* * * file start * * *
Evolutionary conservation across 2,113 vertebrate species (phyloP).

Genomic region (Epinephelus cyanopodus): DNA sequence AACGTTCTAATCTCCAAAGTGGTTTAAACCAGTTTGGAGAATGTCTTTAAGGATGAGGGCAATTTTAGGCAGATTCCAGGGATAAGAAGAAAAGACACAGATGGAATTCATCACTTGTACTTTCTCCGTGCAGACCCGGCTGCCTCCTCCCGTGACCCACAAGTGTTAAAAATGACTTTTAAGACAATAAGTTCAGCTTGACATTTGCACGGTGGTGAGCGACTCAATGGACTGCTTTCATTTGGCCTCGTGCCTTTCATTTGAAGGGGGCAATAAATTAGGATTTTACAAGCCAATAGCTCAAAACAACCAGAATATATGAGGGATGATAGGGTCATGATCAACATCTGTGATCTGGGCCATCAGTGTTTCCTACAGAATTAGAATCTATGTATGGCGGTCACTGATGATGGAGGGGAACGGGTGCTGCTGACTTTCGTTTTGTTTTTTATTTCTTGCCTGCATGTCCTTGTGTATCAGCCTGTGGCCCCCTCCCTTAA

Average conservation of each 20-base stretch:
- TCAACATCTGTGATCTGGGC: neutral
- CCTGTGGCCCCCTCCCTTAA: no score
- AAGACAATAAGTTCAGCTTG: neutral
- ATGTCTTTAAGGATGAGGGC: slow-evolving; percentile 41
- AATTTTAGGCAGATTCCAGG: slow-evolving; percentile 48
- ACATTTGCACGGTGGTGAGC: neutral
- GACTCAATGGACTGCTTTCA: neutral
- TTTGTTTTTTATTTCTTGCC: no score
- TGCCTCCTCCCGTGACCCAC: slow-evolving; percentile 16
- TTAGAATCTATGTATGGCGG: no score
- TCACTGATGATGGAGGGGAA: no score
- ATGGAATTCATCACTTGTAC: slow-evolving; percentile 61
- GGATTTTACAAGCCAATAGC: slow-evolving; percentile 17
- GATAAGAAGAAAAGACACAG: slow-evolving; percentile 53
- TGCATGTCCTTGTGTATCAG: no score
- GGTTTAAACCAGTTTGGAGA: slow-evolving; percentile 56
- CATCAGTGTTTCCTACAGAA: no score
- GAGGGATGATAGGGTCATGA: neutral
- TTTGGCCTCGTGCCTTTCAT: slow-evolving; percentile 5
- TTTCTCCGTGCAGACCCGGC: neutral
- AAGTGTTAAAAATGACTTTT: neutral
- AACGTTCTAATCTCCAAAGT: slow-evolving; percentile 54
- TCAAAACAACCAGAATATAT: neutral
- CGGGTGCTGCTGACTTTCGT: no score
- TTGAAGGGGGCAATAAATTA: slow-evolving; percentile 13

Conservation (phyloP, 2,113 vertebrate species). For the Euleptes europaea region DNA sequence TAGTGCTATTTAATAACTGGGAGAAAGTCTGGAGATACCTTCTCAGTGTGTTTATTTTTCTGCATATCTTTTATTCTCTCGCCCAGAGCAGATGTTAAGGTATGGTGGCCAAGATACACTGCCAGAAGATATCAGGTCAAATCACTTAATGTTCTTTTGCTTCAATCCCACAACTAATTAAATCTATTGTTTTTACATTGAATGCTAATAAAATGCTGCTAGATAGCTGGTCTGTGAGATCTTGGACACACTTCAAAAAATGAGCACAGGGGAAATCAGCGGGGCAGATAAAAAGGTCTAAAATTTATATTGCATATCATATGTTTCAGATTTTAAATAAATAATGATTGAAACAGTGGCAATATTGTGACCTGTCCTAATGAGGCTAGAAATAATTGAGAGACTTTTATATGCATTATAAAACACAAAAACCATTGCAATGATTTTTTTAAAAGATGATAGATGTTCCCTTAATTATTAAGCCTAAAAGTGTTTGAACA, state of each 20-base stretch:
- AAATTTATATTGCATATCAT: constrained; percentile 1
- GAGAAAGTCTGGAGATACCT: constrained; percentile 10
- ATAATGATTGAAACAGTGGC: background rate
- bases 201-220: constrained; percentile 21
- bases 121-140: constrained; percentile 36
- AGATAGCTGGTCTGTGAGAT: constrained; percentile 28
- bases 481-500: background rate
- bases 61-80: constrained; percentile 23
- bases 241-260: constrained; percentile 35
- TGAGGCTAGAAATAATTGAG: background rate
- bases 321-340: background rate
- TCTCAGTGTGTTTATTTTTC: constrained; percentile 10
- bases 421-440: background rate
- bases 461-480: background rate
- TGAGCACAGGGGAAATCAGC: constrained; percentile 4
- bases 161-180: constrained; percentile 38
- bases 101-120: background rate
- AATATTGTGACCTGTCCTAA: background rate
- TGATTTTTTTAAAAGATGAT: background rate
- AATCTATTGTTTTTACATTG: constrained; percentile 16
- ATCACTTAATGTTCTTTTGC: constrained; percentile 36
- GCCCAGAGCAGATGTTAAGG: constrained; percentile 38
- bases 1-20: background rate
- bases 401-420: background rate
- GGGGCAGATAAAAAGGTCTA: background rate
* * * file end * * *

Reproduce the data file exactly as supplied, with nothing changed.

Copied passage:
Evolutionary conservation across 2,113 vertebrate species (phyloP).

Genomic region (Epinephelus cyanopodus): DNA sequence AACGTTCTAATCTCCAAAGTGGTTTAAACCAGTTTGGAGAATGTCTTTAAGGATGAGGGCAATTTTAGGCAGATTCCAGGGATAAGAAGAAAAGACACAGATGGAATTCATCACTTGTACTTTCTCCGTGCAGACCCGGCTGCCTCCTCCCGTGACCCACAAGTGTTAAAAATGACTTTTAAGACAATAAGTTCAGCTTGACATTTGCACGGTGGTGAGCGACTCAATGGACTGCTTTCATTTGGCCTCGTGCCTTTCATTTGAAGGGGGCAATAAATTAGGATTTTACAAGCCAATAGCTCAAAACAACCAGAATATATGAGGGATGATAGGGTCATGATCAACATCTGTGATCTGGGCCATCAGTGTTTCCTACAGAATTAGAATCTATGTATGGCGGTCACTGATGATGGAGGGGAACGGGTGCTGCTGACTTTCGTTTTGTTTTTTATTTCTTGCCTGCATGTCCTTGTGTATCAGCCTGTGGCCCCCTCCCTTAA

Average conservation of each 20-base stretch:
- TCAACATCTGTGATCTGGGC: neutral
- CCTGTGGCCCCCTCCCTTAA: no score
- AAGACAATAAGTTCAGCTTG: neutral
- ATGTCTTTAAGGATGAGGGC: slow-evolving; percentile 41
- AATTTTAGGCAGATTCCAGG: slow-evolving; percentile 48
- ACATTTGCACGGTGGTGAGC: neutral
- GACTCAATGGACTGCTTTCA: neutral
- TTTGTTTTTTATTTCTTGCC: no score
- TGCCTCCTCCCGTGACCCAC: slow-evolving; percentile 16
- TTAGAATCTATGTATGGCGG: no score
- TCACTGATGATGGAGGGGAA: no score
- ATGGAATTCATCACTTGTAC: slow-evolving; percentile 61
- GGATTTTACAAGCCAATAGC: slow-evolving; percentile 17
- GATAAGAAGAAAAGACACAG: slow-evolving; percentile 53
- TGCATGTCCTTGTGTATCAG: no score
- GGTTTAAACCAGTTTGGAGA: slow-evolving; percentile 56
- CATCAGTGTTTCCTACAGAA: no score
- GAGGGATGATAGGGTCATGA: neutral
- TTTGGCCTCGTGCCTTTCAT: slow-evolving; percentile 5
- TTTCTCCGTGCAGACCCGGC: neutral
- AAGTGTTAAAAATGACTTTT: neutral
- AACGTTCTAATCTCCAAAGT: slow-evolving; percentile 54
- TCAAAACAACCAGAATATAT: neutral
- CGGGTGCTGCTGACTTTCGT: no score
- TTGAAGGGGGCAATAAATTA: slow-evolving; percentile 13

Conservation (phyloP, 2,113 vertebrate species). For the Euleptes europaea region DNA sequence TAGTGCTATTTAATAACTGGGAGAAAGTCTGGAGATACCTTCTCAGTGTGTTTATTTTTCTGCATATCTTTTATTCTCTCGCCCAGAGCAGATGTTAAGGTATGGTGGCCAAGATACACTGCCAGAAGATATCAGGTCAAATCACTTAATGTTCTTTTGCTTCAATCCCACAACTAATTAAATCTATTGTTTTTACATTGAATGCTAATAAAATGCTGCTAGATAGCTGGTCTGTGAGATCTTGGACACACTTCAAAAAATGAGCACAGGGGAAATCAGCGGGGCAGATAAAAAGGTCTAAAATTTATATTGCATATCATATGTTTCAGATTTTAAATAAATAATGATTGAAACAGTGGCAATATTGTGACCTGTCCTAATGAGGCTAGAAATAATTGAGAGACTTTTATATGCATTATAAAACACAAAAACCATTGCAATGATTTTTTTAAAAGATGATAGATGTTCCCTTAATTATTAAGCCTAAAAGTGTTTGAACA, state of each 20-base stretch:
- AAATTTATATTGCATATCAT: constrained; percentile 1
- GAGAAAGTCTGGAGATACCT: constrained; percentile 10
- ATAATGATTGAAACAGTGGC: background rate
- bases 201-220: constrained; percentile 21
- bases 121-140: constrained; percentile 36
- AGATAGCTGGTCTGTGAGAT: constrained; percentile 28
- bases 481-500: background rate
- bases 61-80: constrained; percentile 23
- bases 241-260: constrained; percentile 35
- TGAGGCTAGAAATAATTGAG: background rate
- bases 321-340: background rate
- TCTCAGTGTGTTTATTTTTC: constrained; percentile 10
- bases 421-440: background rate
- bases 461-480: background rate
- TGAGCACAGGGGAAATCAGC: constrained; percentile 4
- bases 161-180: constrained; percentile 38
- bases 101-120: background rate
- AATATTGTGACCTGTCCTAA: background rate
- TGATTTTTTTAAAAGATGAT: background rate
- AATCTATTGTTTTTACATTG: constrained; percentile 16
- ATCACTTAATGTTCTTTTGC: constrained; percentile 36
- GCCCAGAGCAGATGTTAAGG: constrained; percentile 38
- bases 1-20: background rate
- bases 401-420: background rate
- GGGGCAGATAAAAAGGTCTA: background rate